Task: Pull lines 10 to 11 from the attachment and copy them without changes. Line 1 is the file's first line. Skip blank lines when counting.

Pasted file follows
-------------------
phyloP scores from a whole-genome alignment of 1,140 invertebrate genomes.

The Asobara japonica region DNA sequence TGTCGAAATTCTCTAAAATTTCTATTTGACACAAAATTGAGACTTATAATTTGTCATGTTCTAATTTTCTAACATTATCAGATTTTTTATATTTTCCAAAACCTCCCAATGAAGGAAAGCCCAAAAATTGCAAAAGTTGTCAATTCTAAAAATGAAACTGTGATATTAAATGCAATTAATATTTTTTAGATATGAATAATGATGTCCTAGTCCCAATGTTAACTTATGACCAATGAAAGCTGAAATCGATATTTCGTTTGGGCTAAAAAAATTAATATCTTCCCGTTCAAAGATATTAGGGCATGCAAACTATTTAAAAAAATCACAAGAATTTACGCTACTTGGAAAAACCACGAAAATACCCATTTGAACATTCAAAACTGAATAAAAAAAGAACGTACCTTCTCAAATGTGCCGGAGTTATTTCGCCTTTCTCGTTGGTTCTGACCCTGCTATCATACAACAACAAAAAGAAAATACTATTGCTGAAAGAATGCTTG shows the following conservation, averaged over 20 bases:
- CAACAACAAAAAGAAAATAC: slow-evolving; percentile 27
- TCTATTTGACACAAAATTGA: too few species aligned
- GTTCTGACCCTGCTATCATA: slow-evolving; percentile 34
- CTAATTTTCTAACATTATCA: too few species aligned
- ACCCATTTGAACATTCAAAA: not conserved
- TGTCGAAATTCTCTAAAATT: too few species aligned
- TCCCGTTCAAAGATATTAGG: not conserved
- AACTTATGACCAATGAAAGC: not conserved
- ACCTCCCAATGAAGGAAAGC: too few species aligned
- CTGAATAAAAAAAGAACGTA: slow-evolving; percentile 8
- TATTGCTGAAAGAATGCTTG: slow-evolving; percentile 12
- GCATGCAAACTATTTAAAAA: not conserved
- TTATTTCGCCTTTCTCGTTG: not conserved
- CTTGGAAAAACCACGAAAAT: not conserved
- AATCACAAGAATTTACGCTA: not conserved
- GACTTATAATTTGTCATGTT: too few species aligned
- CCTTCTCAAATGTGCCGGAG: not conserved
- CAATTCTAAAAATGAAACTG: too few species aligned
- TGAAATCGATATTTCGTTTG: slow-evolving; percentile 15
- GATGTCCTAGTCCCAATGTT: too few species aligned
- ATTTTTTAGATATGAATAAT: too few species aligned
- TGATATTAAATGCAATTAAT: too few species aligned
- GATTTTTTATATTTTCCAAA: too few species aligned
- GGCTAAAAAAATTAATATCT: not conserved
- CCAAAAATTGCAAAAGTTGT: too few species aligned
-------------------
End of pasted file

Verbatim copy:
- AACTTATGACCAATGAAAGC: not conserved
- ACCTCCCAATGAAGGAAAGC: too few species aligned